For instance, if you’re having an online meeting, close all of your other tabs to stay focused on what your employee is saying. Also, let someone speak without interrupting. These gestures can build respect and team resilience, which facilitate a comfortable environment for conflict resolution.
The ability to express and understand emotions is a valuable soft skill for new managers. Showing compassion forms connection, trust, and rapport with your employees. In turn, team member loyalty is nurtured with genuine care and appreciation. Empathy can also help you to remain calm and patient under high-pressure situations.
“Too many times, managers care more about the end than they do the means. Managers who are most successful know how to relate to their team members. Caring and understanding go a long way in earning your team’s confidence,” says Bret Bonnet, President of Quality Logo Products, Inc.
If an employee is struggling with a task, a manager can respond empathically by first trying to see things from their perspective. Then, they can convey understanding and offer guidance from a place of compassion rather than frustration or blame.
#5. Motivation Skills
As a manager, you have the opportunity to be a role model and lead with passion and optimism. You can provide feedback in a way that keeps the team moving forward and gives others purpose in their work. Inspire your team by engaging with enthusiasm and offering career guidance. Channeling that excitement into action will assist in reaching goals and implementing strategy. After all, positivity can be contagious.
Paul French, Managing Director of Intrinsic Search, shares: “Motivating your employees and giving them the support they need to get their work done will help to foster productivity, job satisfaction, performance, and the overall success of your new team and the company at large.”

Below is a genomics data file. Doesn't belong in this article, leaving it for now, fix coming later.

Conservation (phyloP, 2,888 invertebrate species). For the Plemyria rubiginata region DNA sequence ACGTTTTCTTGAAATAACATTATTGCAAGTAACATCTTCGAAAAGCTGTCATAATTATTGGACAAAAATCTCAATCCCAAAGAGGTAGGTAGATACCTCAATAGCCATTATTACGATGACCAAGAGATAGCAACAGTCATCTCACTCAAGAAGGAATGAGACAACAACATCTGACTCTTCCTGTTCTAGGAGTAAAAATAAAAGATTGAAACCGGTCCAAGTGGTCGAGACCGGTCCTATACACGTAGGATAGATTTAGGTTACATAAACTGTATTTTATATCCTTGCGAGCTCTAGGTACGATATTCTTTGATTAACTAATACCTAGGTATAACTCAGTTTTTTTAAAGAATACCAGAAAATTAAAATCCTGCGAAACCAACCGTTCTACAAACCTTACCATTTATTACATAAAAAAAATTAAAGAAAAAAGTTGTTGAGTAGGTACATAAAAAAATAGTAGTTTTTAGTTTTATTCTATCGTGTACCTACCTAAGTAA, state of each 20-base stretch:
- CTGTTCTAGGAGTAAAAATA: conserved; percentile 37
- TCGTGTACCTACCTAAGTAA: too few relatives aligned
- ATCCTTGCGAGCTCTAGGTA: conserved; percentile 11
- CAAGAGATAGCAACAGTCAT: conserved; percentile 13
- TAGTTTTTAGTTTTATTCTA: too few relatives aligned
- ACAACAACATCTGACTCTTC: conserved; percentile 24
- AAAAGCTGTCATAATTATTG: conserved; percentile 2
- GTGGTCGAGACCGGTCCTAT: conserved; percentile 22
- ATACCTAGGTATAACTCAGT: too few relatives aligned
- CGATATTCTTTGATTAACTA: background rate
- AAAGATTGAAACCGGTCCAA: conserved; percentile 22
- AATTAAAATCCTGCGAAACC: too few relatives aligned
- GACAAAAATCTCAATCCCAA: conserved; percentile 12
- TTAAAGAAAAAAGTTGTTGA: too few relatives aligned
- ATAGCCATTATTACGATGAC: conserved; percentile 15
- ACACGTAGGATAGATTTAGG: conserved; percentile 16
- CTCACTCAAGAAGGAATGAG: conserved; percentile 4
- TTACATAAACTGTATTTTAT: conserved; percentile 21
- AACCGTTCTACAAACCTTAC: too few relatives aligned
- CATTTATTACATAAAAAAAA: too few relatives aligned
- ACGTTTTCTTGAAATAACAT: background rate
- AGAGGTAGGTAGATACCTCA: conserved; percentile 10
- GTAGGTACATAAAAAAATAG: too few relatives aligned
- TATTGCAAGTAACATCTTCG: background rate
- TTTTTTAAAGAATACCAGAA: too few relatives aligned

If motivation skills aren’t your strongpoint, they can be learnt through motivation courses and training.
Last but not least, remember that you won’t be a perfect manager right away. You won’t always have the answer to everything. Sometimes you’ll make mistakes. And that’s okay: in fact, it’s important. The way you own and accept these mistakes will set the standard for your team.
Jordan Smyth, CEO & Founder of Gleamin, says: “Accept and celebrate mistakes. When you slip up, share it with your team to show that you are human too. You want to encourage initiative, but that will only happen if team members feel comfortable making mistakes.”
Make it clear that you’re learning along the way; be transparent, and it's likely that your team will be more accepting and receptive to constructive criticism. This will ultimately lead to growth in your role and most importantly, to your team’s growth. Because when you succeed, your team succeeds.
Want to find out more about new management skills? Check out this article: How to improve your communication skills.
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Cassandra Kenning is a writer and content editor for Educations Media Group. Originally from the U.S., she has been living in Sweden since 2017 and has a master’s degree in International and Comparative Education from Stockholm University. Cassandra uses her passion for education to promote learning and development in the workplace.